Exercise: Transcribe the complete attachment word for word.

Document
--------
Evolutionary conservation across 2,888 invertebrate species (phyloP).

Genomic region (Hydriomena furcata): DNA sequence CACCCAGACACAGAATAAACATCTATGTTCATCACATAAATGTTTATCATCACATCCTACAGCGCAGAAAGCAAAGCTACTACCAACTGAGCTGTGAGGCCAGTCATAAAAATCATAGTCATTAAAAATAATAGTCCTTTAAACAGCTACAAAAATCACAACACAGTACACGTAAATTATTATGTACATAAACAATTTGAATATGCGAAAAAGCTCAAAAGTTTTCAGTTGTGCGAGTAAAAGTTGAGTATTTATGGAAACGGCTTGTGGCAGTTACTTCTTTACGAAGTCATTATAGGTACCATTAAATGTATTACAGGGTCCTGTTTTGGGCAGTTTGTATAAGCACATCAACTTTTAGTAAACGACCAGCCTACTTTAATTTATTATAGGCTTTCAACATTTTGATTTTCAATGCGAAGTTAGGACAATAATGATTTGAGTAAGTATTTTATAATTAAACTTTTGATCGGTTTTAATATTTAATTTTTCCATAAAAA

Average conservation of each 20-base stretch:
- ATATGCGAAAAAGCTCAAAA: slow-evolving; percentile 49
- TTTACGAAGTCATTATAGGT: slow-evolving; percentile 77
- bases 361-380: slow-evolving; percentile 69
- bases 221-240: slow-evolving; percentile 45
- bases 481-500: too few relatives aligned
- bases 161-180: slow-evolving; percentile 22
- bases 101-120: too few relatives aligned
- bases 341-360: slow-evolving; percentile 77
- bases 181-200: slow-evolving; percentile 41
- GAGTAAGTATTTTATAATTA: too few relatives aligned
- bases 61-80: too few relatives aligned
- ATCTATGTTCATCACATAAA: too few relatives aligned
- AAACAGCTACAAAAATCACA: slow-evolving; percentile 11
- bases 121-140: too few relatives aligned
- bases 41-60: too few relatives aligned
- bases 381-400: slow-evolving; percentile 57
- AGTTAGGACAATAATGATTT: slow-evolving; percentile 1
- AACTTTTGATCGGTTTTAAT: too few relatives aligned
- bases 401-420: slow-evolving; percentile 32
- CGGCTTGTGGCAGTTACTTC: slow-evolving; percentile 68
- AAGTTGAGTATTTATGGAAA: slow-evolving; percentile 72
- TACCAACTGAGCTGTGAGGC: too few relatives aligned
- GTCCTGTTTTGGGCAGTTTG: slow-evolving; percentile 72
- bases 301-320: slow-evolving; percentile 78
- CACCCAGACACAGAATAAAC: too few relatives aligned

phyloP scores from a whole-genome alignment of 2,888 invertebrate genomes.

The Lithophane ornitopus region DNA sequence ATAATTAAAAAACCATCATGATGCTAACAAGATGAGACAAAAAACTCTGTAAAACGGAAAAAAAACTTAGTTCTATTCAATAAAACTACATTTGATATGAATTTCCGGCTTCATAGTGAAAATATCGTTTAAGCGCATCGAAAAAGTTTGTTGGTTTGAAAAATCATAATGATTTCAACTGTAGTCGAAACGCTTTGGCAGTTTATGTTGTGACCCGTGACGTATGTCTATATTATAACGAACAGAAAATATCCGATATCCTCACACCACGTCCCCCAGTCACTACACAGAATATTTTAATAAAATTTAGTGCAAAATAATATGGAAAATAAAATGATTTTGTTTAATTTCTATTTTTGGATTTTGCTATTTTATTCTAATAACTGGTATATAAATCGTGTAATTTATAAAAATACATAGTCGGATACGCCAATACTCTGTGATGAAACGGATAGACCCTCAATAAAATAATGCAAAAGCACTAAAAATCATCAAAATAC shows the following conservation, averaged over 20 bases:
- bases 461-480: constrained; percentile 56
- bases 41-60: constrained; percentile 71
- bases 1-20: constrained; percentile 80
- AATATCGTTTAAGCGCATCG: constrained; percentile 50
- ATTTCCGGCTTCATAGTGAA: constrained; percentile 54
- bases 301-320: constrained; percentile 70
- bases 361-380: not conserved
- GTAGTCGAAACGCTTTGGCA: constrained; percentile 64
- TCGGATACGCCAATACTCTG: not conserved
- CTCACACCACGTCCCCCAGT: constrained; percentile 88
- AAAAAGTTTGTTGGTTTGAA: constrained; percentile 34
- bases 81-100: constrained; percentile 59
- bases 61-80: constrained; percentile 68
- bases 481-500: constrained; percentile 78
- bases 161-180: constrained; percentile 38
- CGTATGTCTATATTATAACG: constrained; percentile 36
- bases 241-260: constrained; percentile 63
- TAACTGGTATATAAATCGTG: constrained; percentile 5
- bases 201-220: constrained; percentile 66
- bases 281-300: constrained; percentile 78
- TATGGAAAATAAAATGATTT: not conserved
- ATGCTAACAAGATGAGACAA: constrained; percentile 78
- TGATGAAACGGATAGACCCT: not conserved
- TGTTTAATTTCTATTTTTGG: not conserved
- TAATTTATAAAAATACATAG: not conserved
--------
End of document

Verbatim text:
Evolutionary conservation across 2,888 invertebrate species (phyloP).

Genomic region (Hydriomena furcata): DNA sequence CACCCAGACACAGAATAAACATCTATGTTCATCACATAAATGTTTATCATCACATCCTACAGCGCAGAAAGCAAAGCTACTACCAACTGAGCTGTGAGGCCAGTCATAAAAATCATAGTCATTAAAAATAATAGTCCTTTAAACAGCTACAAAAATCACAACACAGTACACGTAAATTATTATGTACATAAACAATTTGAATATGCGAAAAAGCTCAAAAGTTTTCAGTTGTGCGAGTAAAAGTTGAGTATTTATGGAAACGGCTTGTGGCAGTTACTTCTTTACGAAGTCATTATAGGTACCATTAAATGTATTACAGGGTCCTGTTTTGGGCAGTTTGTATAAGCACATCAACTTTTAGTAAACGACCAGCCTACTTTAATTTATTATAGGCTTTCAACATTTTGATTTTCAATGCGAAGTTAGGACAATAATGATTTGAGTAAGTATTTTATAATTAAACTTTTGATCGGTTTTAATATTTAATTTTTCCATAAAAA

Average conservation of each 20-base stretch:
- ATATGCGAAAAAGCTCAAAA: slow-evolving; percentile 49
- TTTACGAAGTCATTATAGGT: slow-evolving; percentile 77
- bases 361-380: slow-evolving; percentile 69
- bases 221-240: slow-evolving; percentile 45
- bases 481-500: too few relatives aligned
- bases 161-180: slow-evolving; percentile 22
- bases 101-120: too few relatives aligned
- bases 341-360: slow-evolving; percentile 77
- bases 181-200: slow-evolving; percentile 41
- GAGTAAGTATTTTATAATTA: too few relatives aligned
- bases 61-80: too few relatives aligned
- ATCTATGTTCATCACATAAA: too few relatives aligned
- AAACAGCTACAAAAATCACA: slow-evolving; percentile 11
- bases 121-140: too few relatives aligned
- bases 41-60: too few relatives aligned
- bases 381-400: slow-evolving; percentile 57
- AGTTAGGACAATAATGATTT: slow-evolving; percentile 1
- AACTTTTGATCGGTTTTAAT: too few relatives aligned
- bases 401-420: slow-evolving; percentile 32
- CGGCTTGTGGCAGTTACTTC: slow-evolving; percentile 68
- AAGTTGAGTATTTATGGAAA: slow-evolving; percentile 72
- TACCAACTGAGCTGTGAGGC: too few relatives aligned
- GTCCTGTTTTGGGCAGTTTG: slow-evolving; percentile 72
- bases 301-320: slow-evolving; percentile 78
- CACCCAGACACAGAATAAAC: too few relatives aligned

phyloP scores from a whole-genome alignment of 2,888 invertebrate genomes.

The Lithophane ornitopus region DNA sequence ATAATTAAAAAACCATCATGATGCTAACAAGATGAGACAAAAAACTCTGTAAAACGGAAAAAAAACTTAGTTCTATTCAATAAAACTACATTTGATATGAATTTCCGGCTTCATAGTGAAAATATCGTTTAAGCGCATCGAAAAAGTTTGTTGGTTTGAAAAATCATAATGATTTCAACTGTAGTCGAAACGCTTTGGCAGTTTATGTTGTGACCCGTGACGTATGTCTATATTATAACGAACAGAAAATATCCGATATCCTCACACCACGTCCCCCAGTCACTACACAGAATATTTTAATAAAATTTAGTGCAAAATAATATGGAAAATAAAATGATTTTGTTTAATTTCTATTTTTGGATTTTGCTATTTTATTCTAATAACTGGTATATAAATCGTGTAATTTATAAAAATACATAGTCGGATACGCCAATACTCTGTGATGAAACGGATAGACCCTCAATAAAATAATGCAAAAGCACTAAAAATCATCAAAATAC shows the following conservation, averaged over 20 bases:
- bases 461-480: constrained; percentile 56
- bases 41-60: constrained; percentile 71
- bases 1-20: constrained; percentile 80
- AATATCGTTTAAGCGCATCG: constrained; percentile 50
- ATTTCCGGCTTCATAGTGAA: constrained; percentile 54
- bases 301-320: constrained; percentile 70
- bases 361-380: not conserved
- GTAGTCGAAACGCTTTGGCA: constrained; percentile 64
- TCGGATACGCCAATACTCTG: not conserved
- CTCACACCACGTCCCCCAGT: constrained; percentile 88
- AAAAAGTTTGTTGGTTTGAA: constrained; percentile 34
- bases 81-100: constrained; percentile 59
- bases 61-80: constrained; percentile 68
- bases 481-500: constrained; percentile 78
- bases 161-180: constrained; percentile 38
- CGTATGTCTATATTATAACG: constrained; percentile 36
- bases 241-260: constrained; percentile 63
- TAACTGGTATATAAATCGTG: constrained; percentile 5
- bases 201-220: constrained; percentile 66
- bases 281-300: constrained; percentile 78
- TATGGAAAATAAAATGATTT: not conserved
- ATGCTAACAAGATGAGACAA: constrained; percentile 78
- TGATGAAACGGATAGACCCT: not conserved
- TGTTTAATTTCTATTTTTGG: not conserved
- TAATTTATAAAAATACATAG: not conserved